I like its variety. But most of all, I’m glad that the results of our work are serving end-users and helping them live easier and safer lives. The social and health sector is not primarily about energy or financial savings but about helping people. I am pleased, for example, when a senior citizen can live at home alone and does not have to move into a special care home.

  • And what is the biggest challenge at your work?

The biggest challenge is to convince the rigid world of healthcare for people with lower self-sufficiency that technology has a place within it. It is a huge challenge to combine healthcare and social care in practice because, in CR, these sectors are already strictly separated from the ministry level. So, individual stakeholders do not want to cooperate, and it seems to me that the state makes it impossible for them to do so. ICT that enables data sharing and automatization of many tasks will hopefully help to destroy this barrier.

  • Which scientist or scientific achievement are you fascinated by and why?

My area of interest is not basic research, and I am not a pure scientist myself. I focus more on practice. Therefore, I have no scientific role model. But what I have been interested in lately is experimenting with energy harvesting from the human body. The idea that wearable electronics are powered by the energy of the human body is a breakthrough in my field.

  • Tell us about the work of art (books, music, movies, theatre, dance, visual arts) that has a special place in your life.

All the artwork of my kids has a special place in my life. Perhaps they will shoot a movie or write a play. What has always fascinated me in my life are the creations of nature. I prefer them to human-made cities full of tall buildings. Slovene nature is an example of such nice natural artwork. I’m fascinated by Cuban dances like salsa, bachata and merengue. From the movies, I like the story of the robot Wall-E.

  • What have you read, listened to, or watched lately?

Just yesterday, my colleagues showed me the “Money Heist” series. I think I’m going to watch the whole thing soon because the first two episodes were very interesting.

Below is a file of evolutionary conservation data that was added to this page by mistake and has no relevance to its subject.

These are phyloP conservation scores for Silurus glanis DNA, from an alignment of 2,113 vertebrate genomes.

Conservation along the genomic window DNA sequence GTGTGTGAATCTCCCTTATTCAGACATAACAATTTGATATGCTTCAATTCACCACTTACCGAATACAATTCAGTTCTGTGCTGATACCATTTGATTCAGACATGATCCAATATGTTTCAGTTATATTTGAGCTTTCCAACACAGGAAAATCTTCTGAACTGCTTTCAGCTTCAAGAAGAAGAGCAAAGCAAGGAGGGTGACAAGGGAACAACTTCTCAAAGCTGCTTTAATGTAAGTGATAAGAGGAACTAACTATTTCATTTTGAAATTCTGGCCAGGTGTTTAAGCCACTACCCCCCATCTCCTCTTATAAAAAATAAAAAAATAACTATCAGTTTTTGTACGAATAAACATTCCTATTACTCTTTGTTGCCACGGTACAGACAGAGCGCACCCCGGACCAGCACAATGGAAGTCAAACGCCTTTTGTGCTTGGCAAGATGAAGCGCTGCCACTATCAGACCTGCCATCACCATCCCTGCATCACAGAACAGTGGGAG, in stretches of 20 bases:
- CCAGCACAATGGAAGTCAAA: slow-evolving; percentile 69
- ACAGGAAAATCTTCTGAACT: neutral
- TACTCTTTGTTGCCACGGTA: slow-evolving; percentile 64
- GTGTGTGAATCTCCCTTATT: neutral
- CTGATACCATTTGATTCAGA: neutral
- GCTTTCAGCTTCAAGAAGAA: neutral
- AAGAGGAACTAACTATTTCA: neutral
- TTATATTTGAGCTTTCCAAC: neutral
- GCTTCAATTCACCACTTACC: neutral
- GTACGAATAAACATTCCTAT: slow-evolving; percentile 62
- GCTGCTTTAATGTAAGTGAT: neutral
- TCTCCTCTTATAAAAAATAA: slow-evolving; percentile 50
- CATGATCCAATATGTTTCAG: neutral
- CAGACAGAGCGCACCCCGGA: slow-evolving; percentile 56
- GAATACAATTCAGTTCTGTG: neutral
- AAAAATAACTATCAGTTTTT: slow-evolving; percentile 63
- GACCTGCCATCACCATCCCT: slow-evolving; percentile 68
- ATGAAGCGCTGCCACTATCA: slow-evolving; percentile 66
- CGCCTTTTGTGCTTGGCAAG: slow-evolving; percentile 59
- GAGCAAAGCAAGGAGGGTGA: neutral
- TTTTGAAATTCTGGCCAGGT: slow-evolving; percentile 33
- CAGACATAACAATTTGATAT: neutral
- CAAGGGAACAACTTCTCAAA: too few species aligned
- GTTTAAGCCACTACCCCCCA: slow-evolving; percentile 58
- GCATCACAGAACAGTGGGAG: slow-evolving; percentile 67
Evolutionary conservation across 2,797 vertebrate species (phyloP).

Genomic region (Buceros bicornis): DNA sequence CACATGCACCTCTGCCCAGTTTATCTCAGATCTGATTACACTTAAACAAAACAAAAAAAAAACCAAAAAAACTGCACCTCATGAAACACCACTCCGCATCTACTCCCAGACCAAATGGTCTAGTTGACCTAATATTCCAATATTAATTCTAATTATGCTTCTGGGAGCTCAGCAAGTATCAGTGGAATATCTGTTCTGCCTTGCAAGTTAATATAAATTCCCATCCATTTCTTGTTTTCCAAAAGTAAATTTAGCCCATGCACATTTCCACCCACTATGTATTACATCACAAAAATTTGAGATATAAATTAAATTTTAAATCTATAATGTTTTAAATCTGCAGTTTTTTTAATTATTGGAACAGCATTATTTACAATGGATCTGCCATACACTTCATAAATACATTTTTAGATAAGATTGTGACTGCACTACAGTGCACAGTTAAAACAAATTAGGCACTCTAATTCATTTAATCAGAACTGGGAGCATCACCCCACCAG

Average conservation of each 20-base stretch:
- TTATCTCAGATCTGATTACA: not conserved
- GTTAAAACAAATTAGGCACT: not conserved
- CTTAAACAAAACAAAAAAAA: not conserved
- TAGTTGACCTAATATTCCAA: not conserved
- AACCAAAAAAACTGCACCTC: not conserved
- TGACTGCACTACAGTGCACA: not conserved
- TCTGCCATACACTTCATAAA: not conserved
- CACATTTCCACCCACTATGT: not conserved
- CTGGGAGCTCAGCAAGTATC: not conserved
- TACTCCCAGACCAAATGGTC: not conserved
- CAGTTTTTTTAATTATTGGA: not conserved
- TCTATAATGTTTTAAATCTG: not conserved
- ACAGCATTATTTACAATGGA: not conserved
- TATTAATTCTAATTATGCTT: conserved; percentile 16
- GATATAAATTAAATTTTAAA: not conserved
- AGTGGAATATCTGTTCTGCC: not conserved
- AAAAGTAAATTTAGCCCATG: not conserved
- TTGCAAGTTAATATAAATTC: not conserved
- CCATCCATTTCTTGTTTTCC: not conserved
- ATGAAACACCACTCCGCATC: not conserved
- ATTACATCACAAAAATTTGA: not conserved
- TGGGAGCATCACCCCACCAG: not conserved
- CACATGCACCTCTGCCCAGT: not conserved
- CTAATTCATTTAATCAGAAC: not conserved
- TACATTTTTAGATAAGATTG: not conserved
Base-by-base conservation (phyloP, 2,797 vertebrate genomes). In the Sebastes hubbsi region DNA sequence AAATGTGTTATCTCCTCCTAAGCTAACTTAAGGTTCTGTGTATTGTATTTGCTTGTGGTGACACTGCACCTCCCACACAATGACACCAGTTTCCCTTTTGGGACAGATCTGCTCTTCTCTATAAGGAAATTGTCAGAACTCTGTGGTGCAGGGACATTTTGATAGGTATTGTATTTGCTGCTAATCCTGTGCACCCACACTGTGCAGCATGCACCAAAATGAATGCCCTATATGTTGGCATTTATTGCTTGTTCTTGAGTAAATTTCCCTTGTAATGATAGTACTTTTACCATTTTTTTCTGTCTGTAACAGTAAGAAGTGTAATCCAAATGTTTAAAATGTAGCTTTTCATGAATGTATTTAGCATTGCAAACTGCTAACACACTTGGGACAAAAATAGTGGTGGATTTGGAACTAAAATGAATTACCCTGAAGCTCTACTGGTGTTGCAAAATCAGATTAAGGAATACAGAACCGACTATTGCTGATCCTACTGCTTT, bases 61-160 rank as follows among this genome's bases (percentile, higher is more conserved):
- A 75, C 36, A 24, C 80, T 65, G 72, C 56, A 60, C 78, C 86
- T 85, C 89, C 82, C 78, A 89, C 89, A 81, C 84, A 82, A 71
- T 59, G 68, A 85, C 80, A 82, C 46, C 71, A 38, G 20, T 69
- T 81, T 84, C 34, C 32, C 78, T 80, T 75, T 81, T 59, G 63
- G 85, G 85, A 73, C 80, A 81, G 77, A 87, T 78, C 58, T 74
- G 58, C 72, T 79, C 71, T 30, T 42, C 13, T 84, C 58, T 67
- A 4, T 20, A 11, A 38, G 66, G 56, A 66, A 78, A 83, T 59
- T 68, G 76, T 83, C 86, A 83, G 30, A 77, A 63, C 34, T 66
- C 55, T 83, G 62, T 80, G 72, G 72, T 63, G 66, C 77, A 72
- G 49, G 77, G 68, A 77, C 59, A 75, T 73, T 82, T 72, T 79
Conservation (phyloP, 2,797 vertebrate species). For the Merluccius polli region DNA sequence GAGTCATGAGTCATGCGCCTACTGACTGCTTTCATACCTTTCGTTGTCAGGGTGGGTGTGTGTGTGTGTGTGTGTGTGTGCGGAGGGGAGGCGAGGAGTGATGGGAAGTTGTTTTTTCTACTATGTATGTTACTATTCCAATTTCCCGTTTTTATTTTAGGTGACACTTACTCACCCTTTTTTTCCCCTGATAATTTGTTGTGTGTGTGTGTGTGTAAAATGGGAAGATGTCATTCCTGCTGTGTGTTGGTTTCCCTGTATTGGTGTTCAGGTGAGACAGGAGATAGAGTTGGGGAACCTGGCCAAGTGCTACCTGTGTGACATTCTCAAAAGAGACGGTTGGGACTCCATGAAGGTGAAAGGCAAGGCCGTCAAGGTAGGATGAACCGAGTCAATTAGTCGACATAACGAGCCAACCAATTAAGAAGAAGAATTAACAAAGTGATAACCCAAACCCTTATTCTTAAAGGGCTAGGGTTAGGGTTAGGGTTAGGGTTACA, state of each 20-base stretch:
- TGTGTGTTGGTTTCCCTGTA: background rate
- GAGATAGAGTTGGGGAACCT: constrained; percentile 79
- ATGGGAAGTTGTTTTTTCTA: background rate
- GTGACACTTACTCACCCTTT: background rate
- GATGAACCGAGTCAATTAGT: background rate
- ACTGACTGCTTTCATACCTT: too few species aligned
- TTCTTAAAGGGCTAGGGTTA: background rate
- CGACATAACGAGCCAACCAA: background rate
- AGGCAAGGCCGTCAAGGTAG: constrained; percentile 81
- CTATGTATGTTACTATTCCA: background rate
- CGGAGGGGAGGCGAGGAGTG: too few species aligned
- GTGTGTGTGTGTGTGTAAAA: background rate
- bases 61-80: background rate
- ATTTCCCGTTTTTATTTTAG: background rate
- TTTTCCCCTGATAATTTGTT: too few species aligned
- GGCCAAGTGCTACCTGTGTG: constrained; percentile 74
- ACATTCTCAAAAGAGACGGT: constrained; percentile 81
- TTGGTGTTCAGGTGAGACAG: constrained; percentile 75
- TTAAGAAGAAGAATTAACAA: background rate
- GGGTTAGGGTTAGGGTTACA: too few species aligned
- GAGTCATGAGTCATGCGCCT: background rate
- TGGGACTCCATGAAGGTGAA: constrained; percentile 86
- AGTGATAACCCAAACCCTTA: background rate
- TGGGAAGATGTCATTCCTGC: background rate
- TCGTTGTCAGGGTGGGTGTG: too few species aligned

• Describe your very first impression of Slovenia.

Slovenia is a beautiful country. The contrast of the sea, tree-covered hills and mountains is amazing. The land is also made up of people who have always been friendly to me.

  • What do you like about Slovenia and what do you miss most from your homeland?

I like the combination of local cuisine — seafood and grilled minced meat. I don’t miss anything of my country here, except my loved ones and a well-brewed Czech beer.

  • Which place on the Slovene coast do you like the most?

Of the cities, I like Koper — it is not aimed at hotel tourists. I like to go swimming at the Krajinski park Debeli rtič.

  • What makes you enthusiastic?

I’ve been most excited about my kids lately. Like every parent, I guess.

  • Characterize your life’s guidance or an important realization (or epiphany) you have experienced.

The biggest pieces of wisdom I’ve come across … My father: The older you are, the quicker the life goes; High school teacher: Go forward step by step. Useless things are useless! Always require exact and written instructions; My academic boss: There is no point to worry about things you can’t change; My private sector boss: You won’t sadden them by just giving a promise.

  • What does the charm of wood mean to you?

Definitely the charm of a log cabin in a snowy mountain landscape. There’s nothing that would equal it in the Czech landscape, and I hope one day I will live in one of those.